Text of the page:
Anyway, here they are.


Customers don’t care about your brand if you don’t care about them.

1. It’s not “If You’ll Be Disrupted”, it’s “When You’ll Be Disrupted” – Crowd Companies at SXSW 2015

This posts hits on the disruption of the Collaborative companies and it hit a nerve with the industry. I’ve also become a member of Jeremiah Owyang’s Crowd Companies Innovation Council and gotten to meet a lot of smart people working to disrupt not only competition but their own companies in order to figure out where the world is going. Getting to peek under the hood at AirBnB and Uber was pretty cool as well.



Ask The Farmers

2. Is dairy farming a one-sided conversation?

With this post, I spoke about how sometimes it seems that I’m on the defense when it comes to conversations about food and farmers. And I talk about how to overcome that but where to reach out to for help. Essentially, it’s about who are the dairy farmer advocates that you can rely on in the digital world and I list them out and link to them.



3. You just received a negative comment online, now what do you do?

We teach a few classes on how to handle tough questions and this post came out of that class as well as a few others. It runs down the process but also includes a helpful flowchart of how to handle a negative comment. If you treat comments like this as objectively as you can, then you can calm down your emotional response, which is extremely tough to do.


snapchat home screen

4. Show Me Your Farm in Two Seconds. How to Set Up Snapchat For Your Farm

Now I didn’t write this article because I’m not a Snap Chat user. I mean I have snap chat but none of my friends really use it (because I’m old). But Jamie, my co-worker does, and she lays out a great argument of why you should be using it (because the younger people do) and then how to set up it up.


5. How do you make a movie with the iMovie App on the iPhone 6?

I loved this post. Not because it’s a great post but I’ve had so much fun with the staff making movies on my iPhone 6. It’s so easy to do and it doesn’t take that long to do them. Why not edit out the boring parts and get right the good stuff. With iMovie, it’s not as hard as you think.

So that’s it for 2015. Can’t wait to see what rocks everyone’s world in 2016.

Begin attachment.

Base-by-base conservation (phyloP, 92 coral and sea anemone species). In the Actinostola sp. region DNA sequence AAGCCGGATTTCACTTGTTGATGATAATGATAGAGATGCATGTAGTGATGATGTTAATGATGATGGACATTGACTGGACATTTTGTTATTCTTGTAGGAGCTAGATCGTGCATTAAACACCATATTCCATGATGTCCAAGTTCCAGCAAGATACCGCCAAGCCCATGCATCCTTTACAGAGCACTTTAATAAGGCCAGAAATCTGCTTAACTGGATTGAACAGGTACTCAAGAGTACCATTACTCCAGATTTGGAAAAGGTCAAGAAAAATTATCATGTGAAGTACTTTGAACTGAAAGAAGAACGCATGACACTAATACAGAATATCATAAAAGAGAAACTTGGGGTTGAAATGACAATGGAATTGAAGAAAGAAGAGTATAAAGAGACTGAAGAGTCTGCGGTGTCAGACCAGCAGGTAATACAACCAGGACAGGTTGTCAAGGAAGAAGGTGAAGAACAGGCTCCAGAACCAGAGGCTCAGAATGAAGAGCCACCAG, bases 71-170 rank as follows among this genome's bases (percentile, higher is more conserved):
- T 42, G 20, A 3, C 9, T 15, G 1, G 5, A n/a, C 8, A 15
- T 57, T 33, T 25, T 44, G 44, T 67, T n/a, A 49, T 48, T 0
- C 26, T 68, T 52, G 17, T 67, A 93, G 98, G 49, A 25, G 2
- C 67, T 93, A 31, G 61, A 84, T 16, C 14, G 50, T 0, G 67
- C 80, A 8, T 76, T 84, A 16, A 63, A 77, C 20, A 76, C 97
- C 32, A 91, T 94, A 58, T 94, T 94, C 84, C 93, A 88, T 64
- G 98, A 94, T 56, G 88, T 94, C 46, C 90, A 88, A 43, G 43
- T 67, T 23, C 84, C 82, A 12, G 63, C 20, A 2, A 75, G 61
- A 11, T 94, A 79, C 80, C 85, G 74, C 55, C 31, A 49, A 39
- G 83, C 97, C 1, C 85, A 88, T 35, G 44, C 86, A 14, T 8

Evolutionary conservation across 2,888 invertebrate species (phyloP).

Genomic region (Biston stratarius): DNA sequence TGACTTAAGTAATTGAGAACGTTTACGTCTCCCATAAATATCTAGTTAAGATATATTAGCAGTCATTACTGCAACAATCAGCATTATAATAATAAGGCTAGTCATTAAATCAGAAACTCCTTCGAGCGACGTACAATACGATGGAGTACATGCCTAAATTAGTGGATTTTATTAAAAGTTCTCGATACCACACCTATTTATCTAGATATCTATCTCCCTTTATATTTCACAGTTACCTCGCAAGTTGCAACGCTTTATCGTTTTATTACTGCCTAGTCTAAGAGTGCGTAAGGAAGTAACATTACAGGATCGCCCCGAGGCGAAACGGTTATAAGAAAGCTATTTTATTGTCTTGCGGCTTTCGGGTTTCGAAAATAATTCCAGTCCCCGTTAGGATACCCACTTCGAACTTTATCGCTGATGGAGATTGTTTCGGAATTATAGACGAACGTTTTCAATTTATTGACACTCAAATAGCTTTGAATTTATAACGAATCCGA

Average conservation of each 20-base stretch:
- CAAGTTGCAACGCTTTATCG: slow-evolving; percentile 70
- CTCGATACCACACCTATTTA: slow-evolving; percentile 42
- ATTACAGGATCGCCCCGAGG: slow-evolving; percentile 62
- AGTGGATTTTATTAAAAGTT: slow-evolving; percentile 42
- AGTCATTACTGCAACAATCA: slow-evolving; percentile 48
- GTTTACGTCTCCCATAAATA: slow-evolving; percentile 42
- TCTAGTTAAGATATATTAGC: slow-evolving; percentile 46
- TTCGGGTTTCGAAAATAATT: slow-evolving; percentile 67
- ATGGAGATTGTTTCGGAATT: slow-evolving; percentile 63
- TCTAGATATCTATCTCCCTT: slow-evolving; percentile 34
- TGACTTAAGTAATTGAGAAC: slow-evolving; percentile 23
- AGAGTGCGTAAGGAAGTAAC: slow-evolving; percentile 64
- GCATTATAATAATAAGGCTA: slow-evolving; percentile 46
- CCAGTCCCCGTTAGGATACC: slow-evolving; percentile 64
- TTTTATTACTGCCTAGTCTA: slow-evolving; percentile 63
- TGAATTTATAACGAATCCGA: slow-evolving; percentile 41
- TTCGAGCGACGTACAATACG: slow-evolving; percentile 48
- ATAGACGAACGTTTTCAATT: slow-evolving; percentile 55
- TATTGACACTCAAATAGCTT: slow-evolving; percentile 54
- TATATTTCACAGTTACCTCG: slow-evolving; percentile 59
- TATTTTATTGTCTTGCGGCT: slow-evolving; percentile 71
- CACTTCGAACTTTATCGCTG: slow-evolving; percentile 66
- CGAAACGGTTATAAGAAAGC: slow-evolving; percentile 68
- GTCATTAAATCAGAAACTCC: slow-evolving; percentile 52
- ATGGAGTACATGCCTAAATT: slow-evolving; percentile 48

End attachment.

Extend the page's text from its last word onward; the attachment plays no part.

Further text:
How to set up Periscope for you or your farm / ag business

Why would you want to do this? I give you five reasons you want to use Periscope for your farm or ag business in an article but here are the headlines.

  1. Your customers want to see real dairy farming.
  2. Your customers like farm animals and want to see them.
  3. Your customers have questions about dairy farming and you are the best person to answer them.
  4. Your customers don’t know everything you do.
  5. Your customers are new to Periscope, too.

So you’re convinced, let’s start live streaming using Periscope.

1. Download the app.

Get it for your iPhone or your Android phone.

2. Login with Twitter.


If you don’t have a Twitter profile, you’ll need to set one up. Here’s how to do it.

3. Enable Notifications.

This is entirely up to you but if you want to keep up with the live broadcast of the people you follow, you’ll need to enable this.

4. Check out the homescreen and bottom navigation.


The homepage will show you all the live broadcasts and a few of the most recent broadcasts of people you are following. This is also the TV icon at the bottom.

The world icon will show you where live broadcasts are occurring.

The video icon is what you will click to start broadcasting yourself.

The people icon is to find others who are on Periscope. Pretty simple stuff, right?

5. Touch the World Icon at the bottom.


This is where videos are currently being broadcast. You can also click the List at the top to see what’s going on.

6. Touch the List View at the top.


Touch on a video image and you’ll see the live video streaming.

There’s a few things you can do when someone else is streaming video.

You can say something to that person and they will see it in the feed.

You can double touch the video and it will give them a heart icon to know you liked the video.


I caught Kevin Hart and Ice Cube being periscoped at an amusement park in Orlando.

7. Touch the Video Icon at the bottom.


This will get you ready to start a video. Once you click on the video icon, you will see a title area, a small bit of navigation icons, and the keyboard.

You need to fill in a title for the “What are you seeing now?” You should think of this as a intriguing title to get people to touch on the video.

Once you type that out, you can touch “Start Broadcast” and you’ll be live streaming whatever you are looking at.

The other icons are:

  1. Arrow – this is to show your location.
  2. Lock – this is to show the video only to certain people.
  3. Chat – this is to allow only people you follow to chat with you.
  4. Twitter – this is to send a notification to Twitter that you are live streaming on Periscope.

8. Touch the People Icon at the bottom.


This is where you will find other people and brands to follow.